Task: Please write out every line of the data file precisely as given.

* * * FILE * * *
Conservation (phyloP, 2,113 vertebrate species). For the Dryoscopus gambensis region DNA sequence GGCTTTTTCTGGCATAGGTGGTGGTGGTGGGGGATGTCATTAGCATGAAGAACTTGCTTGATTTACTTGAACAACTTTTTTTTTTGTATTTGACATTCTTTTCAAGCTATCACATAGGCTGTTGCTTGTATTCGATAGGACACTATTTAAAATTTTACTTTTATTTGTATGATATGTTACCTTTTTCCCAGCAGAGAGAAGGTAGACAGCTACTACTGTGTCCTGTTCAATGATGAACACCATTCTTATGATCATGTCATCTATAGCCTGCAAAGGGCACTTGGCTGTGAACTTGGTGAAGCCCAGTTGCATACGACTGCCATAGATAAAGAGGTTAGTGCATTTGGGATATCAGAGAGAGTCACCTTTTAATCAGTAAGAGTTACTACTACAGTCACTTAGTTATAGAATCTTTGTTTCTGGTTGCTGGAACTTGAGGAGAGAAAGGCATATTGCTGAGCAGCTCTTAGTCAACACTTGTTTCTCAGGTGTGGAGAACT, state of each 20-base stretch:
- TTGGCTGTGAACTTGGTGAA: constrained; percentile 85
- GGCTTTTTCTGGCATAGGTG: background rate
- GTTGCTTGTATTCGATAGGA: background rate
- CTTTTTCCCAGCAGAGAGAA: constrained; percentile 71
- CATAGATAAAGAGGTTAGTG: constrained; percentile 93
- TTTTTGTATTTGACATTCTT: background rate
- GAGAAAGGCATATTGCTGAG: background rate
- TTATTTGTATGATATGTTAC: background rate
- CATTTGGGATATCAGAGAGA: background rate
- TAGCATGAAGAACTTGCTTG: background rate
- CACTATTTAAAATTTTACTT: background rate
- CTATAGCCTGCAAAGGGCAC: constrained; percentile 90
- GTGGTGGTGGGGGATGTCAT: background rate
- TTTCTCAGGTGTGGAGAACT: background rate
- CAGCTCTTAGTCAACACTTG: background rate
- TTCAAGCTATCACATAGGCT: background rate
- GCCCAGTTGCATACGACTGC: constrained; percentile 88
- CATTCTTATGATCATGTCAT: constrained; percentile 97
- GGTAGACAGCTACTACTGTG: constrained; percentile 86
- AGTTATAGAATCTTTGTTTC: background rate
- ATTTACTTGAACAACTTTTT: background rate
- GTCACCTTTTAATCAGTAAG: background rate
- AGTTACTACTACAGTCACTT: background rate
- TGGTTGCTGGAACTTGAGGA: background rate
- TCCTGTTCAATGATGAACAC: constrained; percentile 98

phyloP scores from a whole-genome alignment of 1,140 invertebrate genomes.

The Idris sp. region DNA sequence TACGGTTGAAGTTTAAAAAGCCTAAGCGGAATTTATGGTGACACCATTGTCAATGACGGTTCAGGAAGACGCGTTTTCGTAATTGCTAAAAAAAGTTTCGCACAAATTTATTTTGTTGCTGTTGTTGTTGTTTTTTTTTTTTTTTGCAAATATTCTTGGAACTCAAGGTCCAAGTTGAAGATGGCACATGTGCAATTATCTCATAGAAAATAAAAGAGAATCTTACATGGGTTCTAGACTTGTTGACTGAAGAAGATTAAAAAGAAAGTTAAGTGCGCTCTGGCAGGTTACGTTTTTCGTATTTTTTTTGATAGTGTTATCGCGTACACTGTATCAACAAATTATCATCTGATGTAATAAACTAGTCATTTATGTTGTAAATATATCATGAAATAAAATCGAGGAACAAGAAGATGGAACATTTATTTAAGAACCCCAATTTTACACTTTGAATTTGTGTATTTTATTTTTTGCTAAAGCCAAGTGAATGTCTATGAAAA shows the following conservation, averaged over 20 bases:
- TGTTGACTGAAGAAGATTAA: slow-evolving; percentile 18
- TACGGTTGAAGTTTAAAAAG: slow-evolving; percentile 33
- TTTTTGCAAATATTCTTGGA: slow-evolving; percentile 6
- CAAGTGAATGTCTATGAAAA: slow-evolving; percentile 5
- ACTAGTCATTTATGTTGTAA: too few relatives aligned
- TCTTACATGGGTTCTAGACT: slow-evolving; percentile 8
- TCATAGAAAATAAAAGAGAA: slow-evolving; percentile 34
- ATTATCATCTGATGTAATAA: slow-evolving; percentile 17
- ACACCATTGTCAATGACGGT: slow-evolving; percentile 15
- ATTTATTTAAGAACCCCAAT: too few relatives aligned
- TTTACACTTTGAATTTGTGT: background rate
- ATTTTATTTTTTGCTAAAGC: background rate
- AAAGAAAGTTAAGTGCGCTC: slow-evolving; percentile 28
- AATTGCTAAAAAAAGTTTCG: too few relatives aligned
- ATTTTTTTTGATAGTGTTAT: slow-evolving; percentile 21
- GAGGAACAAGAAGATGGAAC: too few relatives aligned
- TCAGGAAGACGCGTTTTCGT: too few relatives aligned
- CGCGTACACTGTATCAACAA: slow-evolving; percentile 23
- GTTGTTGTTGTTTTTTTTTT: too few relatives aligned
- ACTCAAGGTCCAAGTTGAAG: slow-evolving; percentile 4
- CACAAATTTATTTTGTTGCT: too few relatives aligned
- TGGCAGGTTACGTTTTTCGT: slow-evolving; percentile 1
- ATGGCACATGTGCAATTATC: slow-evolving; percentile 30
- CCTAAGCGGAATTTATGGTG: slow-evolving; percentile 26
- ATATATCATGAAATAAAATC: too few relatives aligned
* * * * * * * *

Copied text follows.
Conservation (phyloP, 2,113 vertebrate species). For the Dryoscopus gambensis region DNA sequence GGCTTTTTCTGGCATAGGTGGTGGTGGTGGGGGATGTCATTAGCATGAAGAACTTGCTTGATTTACTTGAACAACTTTTTTTTTTGTATTTGACATTCTTTTCAAGCTATCACATAGGCTGTTGCTTGTATTCGATAGGACACTATTTAAAATTTTACTTTTATTTGTATGATATGTTACCTTTTTCCCAGCAGAGAGAAGGTAGACAGCTACTACTGTGTCCTGTTCAATGATGAACACCATTCTTATGATCATGTCATCTATAGCCTGCAAAGGGCACTTGGCTGTGAACTTGGTGAAGCCCAGTTGCATACGACTGCCATAGATAAAGAGGTTAGTGCATTTGGGATATCAGAGAGAGTCACCTTTTAATCAGTAAGAGTTACTACTACAGTCACTTAGTTATAGAATCTTTGTTTCTGGTTGCTGGAACTTGAGGAGAGAAAGGCATATTGCTGAGCAGCTCTTAGTCAACACTTGTTTCTCAGGTGTGGAGAACT, state of each 20-base stretch:
- TTGGCTGTGAACTTGGTGAA: constrained; percentile 85
- GGCTTTTTCTGGCATAGGTG: background rate
- GTTGCTTGTATTCGATAGGA: background rate
- CTTTTTCCCAGCAGAGAGAA: constrained; percentile 71
- CATAGATAAAGAGGTTAGTG: constrained; percentile 93
- TTTTTGTATTTGACATTCTT: background rate
- GAGAAAGGCATATTGCTGAG: background rate
- TTATTTGTATGATATGTTAC: background rate
- CATTTGGGATATCAGAGAGA: background rate
- TAGCATGAAGAACTTGCTTG: background rate
- CACTATTTAAAATTTTACTT: background rate
- CTATAGCCTGCAAAGGGCAC: constrained; percentile 90
- GTGGTGGTGGGGGATGTCAT: background rate
- TTTCTCAGGTGTGGAGAACT: background rate
- CAGCTCTTAGTCAACACTTG: background rate
- TTCAAGCTATCACATAGGCT: background rate
- GCCCAGTTGCATACGACTGC: constrained; percentile 88
- CATTCTTATGATCATGTCAT: constrained; percentile 97
- GGTAGACAGCTACTACTGTG: constrained; percentile 86
- AGTTATAGAATCTTTGTTTC: background rate
- ATTTACTTGAACAACTTTTT: background rate
- GTCACCTTTTAATCAGTAAG: background rate
- AGTTACTACTACAGTCACTT: background rate
- TGGTTGCTGGAACTTGAGGA: background rate
- TCCTGTTCAATGATGAACAC: constrained; percentile 98

phyloP scores from a whole-genome alignment of 1,140 invertebrate genomes.

The Idris sp. region DNA sequence TACGGTTGAAGTTTAAAAAGCCTAAGCGGAATTTATGGTGACACCATTGTCAATGACGGTTCAGGAAGACGCGTTTTCGTAATTGCTAAAAAAAGTTTCGCACAAATTTATTTTGTTGCTGTTGTTGTTGTTTTTTTTTTTTTTTGCAAATATTCTTGGAACTCAAGGTCCAAGTTGAAGATGGCACATGTGCAATTATCTCATAGAAAATAAAAGAGAATCTTACATGGGTTCTAGACTTGTTGACTGAAGAAGATTAAAAAGAAAGTTAAGTGCGCTCTGGCAGGTTACGTTTTTCGTATTTTTTTTGATAGTGTTATCGCGTACACTGTATCAACAAATTATCATCTGATGTAATAAACTAGTCATTTATGTTGTAAATATATCATGAAATAAAATCGAGGAACAAGAAGATGGAACATTTATTTAAGAACCCCAATTTTACACTTTGAATTTGTGTATTTTATTTTTTGCTAAAGCCAAGTGAATGTCTATGAAAA shows the following conservation, averaged over 20 bases:
- TGTTGACTGAAGAAGATTAA: slow-evolving; percentile 18
- TACGGTTGAAGTTTAAAAAG: slow-evolving; percentile 33
- TTTTTGCAAATATTCTTGGA: slow-evolving; percentile 6
- CAAGTGAATGTCTATGAAAA: slow-evolving; percentile 5
- ACTAGTCATTTATGTTGTAA: too few relatives aligned
- TCTTACATGGGTTCTAGACT: slow-evolving; percentile 8
- TCATAGAAAATAAAAGAGAA: slow-evolving; percentile 34
- ATTATCATCTGATGTAATAA: slow-evolving; percentile 17
- ACACCATTGTCAATGACGGT: slow-evolving; percentile 15
- ATTTATTTAAGAACCCCAAT: too few relatives aligned
- TTTACACTTTGAATTTGTGT: background rate
- ATTTTATTTTTTGCTAAAGC: background rate
- AAAGAAAGTTAAGTGCGCTC: slow-evolving; percentile 28
- AATTGCTAAAAAAAGTTTCG: too few relatives aligned
- ATTTTTTTTGATAGTGTTAT: slow-evolving; percentile 21
- GAGGAACAAGAAGATGGAAC: too few relatives aligned
- TCAGGAAGACGCGTTTTCGT: too few relatives aligned
- CGCGTACACTGTATCAACAA: slow-evolving; percentile 23
- GTTGTTGTTGTTTTTTTTTT: too few relatives aligned
- ACTCAAGGTCCAAGTTGAAG: slow-evolving; percentile 4
- CACAAATTTATTTTGTTGCT: too few relatives aligned
- TGGCAGGTTACGTTTTTCGT: slow-evolving; percentile 1
- ATGGCACATGTGCAATTATC: slow-evolving; percentile 30
- CCTAAGCGGAATTTATGGTG: slow-evolving; percentile 26
- ATATATCATGAAATAAAATC: too few relatives aligned